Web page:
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NEW STUDY TO HELP UNDERSTAND CHILDHOOD ASTHMA

A new study looking at the development of asthma in young children is being undertaken on the Island.

The ‘Breathing Together’ Study led by the Study Team at The David Hide Asthma & Allergy Centre at St. Mary’s Hospital invites all women who are currently pregnant or have just had a child to participate.

Around 1 in 3 pre-school children often develop a noisy, whistling, sound or better known as a ‘wheeze’ when they have a cold. Some children are barely affected however for others it can lead to them having to use an inhaler to support their breathing and others can end up having to go to hospital. A number of those children can go on to have lifelong problems with asthma while others outgrow their breathing issue around the time they start school.

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Prof Roberts, Professor and Consultant Paediatrician in allergy and respiratory medicine is leading the Isle of Wight part of this important study and is keen for as many women and children as possible to participate. This will help them to better understand the reasons why some children develop asthma and others don’t.

Speaking about the research, Prof Roberts, said:

“Wheeze in pre-school children is one of the few common problems in children that we really do not understand. Even when nobody in the family has asthma, a small child may start wheezing, so we are hoping that everyone will help us with this study. This new knowledge will hopefully lead to the development of new approaches to preventing breathing problems and treating them in small children.”

Researchers at the David Hide Asthma and Allergy Centre are joining colleagues from across the UK to investigate this problem. The Breathing Together Study will follow a group of 1,000 new-born children until they are 3 years of age. The study will look to see if differences in the way the lining of their lungs work, how their immune system functions and what bugs live on their skin causes them to develop wheeze.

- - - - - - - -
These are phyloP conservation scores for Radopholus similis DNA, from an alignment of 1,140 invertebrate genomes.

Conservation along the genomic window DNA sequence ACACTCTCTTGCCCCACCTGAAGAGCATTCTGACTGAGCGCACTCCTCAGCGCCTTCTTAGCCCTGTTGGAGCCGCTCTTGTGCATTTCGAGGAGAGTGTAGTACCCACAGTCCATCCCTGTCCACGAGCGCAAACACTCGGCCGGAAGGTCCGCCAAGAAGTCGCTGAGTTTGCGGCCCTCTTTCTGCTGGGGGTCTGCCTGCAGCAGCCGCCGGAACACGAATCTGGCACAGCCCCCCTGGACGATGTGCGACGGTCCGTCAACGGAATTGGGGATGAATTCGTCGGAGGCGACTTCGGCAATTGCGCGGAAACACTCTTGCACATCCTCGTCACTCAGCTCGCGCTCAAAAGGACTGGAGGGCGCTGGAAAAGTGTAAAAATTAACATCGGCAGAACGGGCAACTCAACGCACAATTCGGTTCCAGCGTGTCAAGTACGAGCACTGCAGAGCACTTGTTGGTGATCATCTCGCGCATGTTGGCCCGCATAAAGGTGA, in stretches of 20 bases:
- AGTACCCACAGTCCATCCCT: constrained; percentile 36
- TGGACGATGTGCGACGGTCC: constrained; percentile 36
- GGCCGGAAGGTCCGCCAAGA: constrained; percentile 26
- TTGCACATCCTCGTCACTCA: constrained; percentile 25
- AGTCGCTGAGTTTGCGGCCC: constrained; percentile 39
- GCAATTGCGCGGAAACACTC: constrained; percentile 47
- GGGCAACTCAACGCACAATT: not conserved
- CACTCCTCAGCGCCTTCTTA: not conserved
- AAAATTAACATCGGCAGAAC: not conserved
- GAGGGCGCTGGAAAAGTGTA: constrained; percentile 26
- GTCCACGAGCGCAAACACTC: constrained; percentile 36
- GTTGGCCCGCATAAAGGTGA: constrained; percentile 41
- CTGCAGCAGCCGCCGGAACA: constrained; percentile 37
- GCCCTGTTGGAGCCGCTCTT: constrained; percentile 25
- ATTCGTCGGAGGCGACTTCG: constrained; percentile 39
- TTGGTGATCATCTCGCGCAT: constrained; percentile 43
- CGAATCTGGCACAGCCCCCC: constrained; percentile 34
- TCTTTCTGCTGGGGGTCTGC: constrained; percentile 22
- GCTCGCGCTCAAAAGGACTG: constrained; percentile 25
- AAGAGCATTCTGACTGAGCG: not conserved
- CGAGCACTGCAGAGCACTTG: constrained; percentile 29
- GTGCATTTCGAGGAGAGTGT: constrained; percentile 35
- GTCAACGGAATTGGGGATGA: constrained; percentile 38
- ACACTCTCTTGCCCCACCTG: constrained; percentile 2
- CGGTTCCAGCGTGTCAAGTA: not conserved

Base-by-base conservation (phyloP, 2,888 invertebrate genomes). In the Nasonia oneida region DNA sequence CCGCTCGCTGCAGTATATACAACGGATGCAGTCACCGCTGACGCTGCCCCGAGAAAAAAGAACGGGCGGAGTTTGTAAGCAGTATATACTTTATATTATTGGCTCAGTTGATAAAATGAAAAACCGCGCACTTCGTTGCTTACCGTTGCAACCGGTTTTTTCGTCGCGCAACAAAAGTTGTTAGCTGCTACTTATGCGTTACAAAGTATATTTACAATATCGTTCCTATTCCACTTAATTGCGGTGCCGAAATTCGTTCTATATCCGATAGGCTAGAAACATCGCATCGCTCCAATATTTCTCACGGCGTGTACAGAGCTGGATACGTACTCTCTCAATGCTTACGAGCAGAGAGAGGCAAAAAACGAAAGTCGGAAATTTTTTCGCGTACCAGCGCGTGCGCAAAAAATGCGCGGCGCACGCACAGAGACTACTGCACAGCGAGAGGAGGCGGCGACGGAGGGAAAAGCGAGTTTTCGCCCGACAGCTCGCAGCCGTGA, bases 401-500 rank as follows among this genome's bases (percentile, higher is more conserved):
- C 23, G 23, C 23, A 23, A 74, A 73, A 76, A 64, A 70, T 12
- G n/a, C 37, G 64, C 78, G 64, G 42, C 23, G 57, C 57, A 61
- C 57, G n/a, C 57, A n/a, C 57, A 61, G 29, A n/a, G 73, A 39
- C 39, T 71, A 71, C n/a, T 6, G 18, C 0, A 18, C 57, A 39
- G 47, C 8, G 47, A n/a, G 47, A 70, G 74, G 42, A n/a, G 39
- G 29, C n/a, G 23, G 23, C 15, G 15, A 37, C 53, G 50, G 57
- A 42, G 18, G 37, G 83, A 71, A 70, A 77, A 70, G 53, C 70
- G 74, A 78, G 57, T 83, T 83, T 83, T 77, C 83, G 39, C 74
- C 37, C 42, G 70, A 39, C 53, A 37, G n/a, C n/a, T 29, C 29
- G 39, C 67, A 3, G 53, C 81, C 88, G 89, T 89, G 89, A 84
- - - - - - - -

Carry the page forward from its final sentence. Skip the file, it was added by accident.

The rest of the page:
Participating in the research will involve the study team collecting information about the child as well as collect some samples in the first 10 days after they are born and again when they are 1 year and 3-years-old.  During the study the Study Team will contact the family once a month by email to check on the child. If the child develops a wheeze at 6 months of age the study team would like to collect some additional information and samples. If a child were to develop wheeze or have a positive allergy test, additional advice can be provided. If visiting the Centre then parking and some travel costs can be reimbursed.

The study team is currently recruiting. For more information contact the David Hide Asthma & Allergy Research Centre on 01983 530786, 07710 229794 or email [email protected] .

More information about the Breathing Together Study which is being funded by the Welcome Trust can be found at http://www.allergyresearch.org.uk/studies/breathing-together-study/.

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